IN THE NAME OF CAPITAL - Following entry to the European Economic Community in 1973, the Irish
economy underwent major restructuring as a result of intensified
competition from abroad. The state became increasingly and more overtly
orientated towards opening up new
outlets for capital investment and profitmaking, marking a movement
towards laissez faire principles as market forces were given freer rein.
The state also engendered a change in the very way in which the public
sector operated, from one which had been highly bureaucratic to one
whose operations became increasingly entrepreneurial and facilitative of
the requirements of capital. Light-touch planning control and the
entrepreneurialism exhibited by the authority facilitated the rapidity of the development process in the Custom House docks.
The idea that a culture of light regulation would encourage economic growth, create employment and boost government revenue was an ideology that became firmly embedded in government thinking. The loosening of financial regulations from the late 1980s permitted Irish institutions to borrow freely on global money markets and lend loosely with few controls to Irish clients. However, the Irish government’s faith in the neoliberal agenda of ‘light-touch’ regulation of financial institutions gradually led to a virtual absence of state interference. The lax regulation of the banking sector led to increasingly reckless lending policies, which were eventually to prove disastrous for the Irish economy, for Irish citizens and for the financial sector itself, as MacLaran and Kelly clearly show in their book Neoliberal Urban Policy and the Transformation of the City (Palgrave, 2014).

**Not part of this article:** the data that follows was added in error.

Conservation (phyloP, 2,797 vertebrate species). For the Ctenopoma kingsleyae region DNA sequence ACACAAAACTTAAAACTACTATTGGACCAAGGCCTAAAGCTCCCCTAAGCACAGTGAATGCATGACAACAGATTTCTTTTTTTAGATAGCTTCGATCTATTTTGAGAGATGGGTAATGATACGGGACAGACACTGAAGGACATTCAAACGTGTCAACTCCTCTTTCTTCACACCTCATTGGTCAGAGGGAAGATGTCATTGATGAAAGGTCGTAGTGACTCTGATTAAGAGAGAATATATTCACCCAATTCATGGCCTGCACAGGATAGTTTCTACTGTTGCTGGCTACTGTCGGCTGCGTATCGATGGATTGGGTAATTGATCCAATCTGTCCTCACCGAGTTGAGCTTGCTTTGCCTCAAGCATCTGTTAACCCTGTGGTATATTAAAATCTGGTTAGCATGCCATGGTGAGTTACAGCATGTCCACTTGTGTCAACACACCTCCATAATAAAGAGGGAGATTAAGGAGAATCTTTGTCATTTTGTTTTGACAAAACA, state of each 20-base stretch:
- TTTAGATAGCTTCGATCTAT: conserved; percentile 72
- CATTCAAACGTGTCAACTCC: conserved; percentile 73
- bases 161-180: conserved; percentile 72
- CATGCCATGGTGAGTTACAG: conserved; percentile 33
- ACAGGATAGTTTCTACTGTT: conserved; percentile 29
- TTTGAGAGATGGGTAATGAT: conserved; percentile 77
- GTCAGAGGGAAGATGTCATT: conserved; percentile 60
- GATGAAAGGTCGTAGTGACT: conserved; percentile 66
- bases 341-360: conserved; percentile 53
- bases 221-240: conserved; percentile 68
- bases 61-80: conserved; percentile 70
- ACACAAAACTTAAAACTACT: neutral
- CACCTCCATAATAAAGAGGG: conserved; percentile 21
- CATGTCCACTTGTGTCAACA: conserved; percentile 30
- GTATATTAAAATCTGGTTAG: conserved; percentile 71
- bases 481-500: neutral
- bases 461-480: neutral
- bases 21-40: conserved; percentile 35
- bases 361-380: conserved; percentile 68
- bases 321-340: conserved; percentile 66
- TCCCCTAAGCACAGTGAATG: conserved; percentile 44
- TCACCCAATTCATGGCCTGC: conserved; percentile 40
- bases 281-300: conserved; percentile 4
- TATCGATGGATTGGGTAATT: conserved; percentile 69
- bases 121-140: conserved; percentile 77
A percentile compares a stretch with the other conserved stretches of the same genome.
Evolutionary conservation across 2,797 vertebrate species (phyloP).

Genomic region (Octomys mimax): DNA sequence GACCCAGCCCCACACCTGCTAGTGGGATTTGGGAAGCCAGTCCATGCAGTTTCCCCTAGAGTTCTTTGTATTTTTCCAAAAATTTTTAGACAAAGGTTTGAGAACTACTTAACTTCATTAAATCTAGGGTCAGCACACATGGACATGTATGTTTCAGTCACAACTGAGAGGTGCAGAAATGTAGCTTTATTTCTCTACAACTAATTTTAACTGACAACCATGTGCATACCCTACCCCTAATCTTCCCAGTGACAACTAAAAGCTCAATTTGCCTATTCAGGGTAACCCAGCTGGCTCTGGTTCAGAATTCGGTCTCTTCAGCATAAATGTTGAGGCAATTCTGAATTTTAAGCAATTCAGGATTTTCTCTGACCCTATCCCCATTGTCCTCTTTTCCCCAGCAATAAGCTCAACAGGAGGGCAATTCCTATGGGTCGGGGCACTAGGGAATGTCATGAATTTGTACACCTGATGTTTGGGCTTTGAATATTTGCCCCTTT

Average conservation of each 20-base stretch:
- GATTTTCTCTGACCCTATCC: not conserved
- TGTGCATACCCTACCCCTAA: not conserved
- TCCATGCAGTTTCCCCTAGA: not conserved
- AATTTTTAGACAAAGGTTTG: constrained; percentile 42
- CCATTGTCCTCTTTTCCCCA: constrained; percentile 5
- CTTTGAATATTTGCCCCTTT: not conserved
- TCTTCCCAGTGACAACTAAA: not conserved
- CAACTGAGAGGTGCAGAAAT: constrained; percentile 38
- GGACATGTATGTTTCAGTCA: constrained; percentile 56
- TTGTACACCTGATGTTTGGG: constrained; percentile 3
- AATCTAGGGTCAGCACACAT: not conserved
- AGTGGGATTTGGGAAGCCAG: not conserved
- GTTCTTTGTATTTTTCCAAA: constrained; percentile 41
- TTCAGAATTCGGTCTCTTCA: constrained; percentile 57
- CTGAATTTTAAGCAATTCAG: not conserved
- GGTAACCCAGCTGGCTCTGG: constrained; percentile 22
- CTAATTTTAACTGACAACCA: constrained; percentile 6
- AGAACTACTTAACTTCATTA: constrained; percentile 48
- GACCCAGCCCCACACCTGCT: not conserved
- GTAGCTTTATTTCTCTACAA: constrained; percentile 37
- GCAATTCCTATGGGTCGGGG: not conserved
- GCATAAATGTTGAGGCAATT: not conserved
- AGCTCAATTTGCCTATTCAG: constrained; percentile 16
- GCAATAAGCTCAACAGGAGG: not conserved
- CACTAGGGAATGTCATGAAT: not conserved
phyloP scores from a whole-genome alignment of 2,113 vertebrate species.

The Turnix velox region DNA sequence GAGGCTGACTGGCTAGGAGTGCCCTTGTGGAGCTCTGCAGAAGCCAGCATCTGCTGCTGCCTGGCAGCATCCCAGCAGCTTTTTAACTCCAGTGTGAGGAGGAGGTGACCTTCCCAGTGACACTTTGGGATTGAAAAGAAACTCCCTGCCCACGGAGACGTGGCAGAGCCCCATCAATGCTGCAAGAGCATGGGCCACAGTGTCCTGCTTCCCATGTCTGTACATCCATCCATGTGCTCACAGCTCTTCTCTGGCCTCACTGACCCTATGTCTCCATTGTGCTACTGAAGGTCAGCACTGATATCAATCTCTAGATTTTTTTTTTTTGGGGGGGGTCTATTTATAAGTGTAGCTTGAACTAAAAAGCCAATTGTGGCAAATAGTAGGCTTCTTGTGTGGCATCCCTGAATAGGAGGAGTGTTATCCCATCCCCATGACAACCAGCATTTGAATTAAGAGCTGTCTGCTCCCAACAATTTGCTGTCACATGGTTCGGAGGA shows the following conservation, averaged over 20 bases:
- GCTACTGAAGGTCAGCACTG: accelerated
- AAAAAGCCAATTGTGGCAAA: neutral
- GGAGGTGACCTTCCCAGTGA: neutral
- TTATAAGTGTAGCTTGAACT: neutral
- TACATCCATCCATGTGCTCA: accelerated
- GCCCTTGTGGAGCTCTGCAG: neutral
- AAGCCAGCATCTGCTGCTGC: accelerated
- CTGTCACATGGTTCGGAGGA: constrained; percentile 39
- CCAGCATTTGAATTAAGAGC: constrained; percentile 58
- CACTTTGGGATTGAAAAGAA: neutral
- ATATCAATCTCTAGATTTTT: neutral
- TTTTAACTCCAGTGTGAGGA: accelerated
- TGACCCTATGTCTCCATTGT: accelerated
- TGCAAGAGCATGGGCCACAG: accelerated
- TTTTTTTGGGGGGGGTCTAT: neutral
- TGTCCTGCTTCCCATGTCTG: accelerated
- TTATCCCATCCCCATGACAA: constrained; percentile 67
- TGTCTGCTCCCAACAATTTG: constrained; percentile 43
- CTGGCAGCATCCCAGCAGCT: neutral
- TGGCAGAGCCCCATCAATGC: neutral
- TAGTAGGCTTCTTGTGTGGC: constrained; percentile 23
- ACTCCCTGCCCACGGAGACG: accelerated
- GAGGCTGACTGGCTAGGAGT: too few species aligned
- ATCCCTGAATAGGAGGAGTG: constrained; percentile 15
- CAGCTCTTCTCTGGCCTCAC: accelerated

Nowhere has the transformation of Dublin’s inner city been so dramatic as in the docklands.
The opening up of the inner-basin area of the Grand Canal Dock for development was facilitated by the completion in 2001 of a new station at Barrow Street on the DART (Dublin Area Rapid Transit) rail line. In contrast, the opening in 2007 of the north-side Docklands station for a commuter line serving the western suburbs came too late to have much impact on the demand for office development there, as did the extension of the light rail (Luas) Red Line to the Point Village.
This project has received funding from the European Commission Horizon 2020 Marie Skłodowska-Curie
Individual Fellowship (G.A.890603).
Please cite as: Manzo, L.K.C. (2019) CITY-OF-CARE, the University of Milan, Italy.
©2021 Lidia K.C. Manzo - Pierluigi Cattani Faggion - Alison Fernandes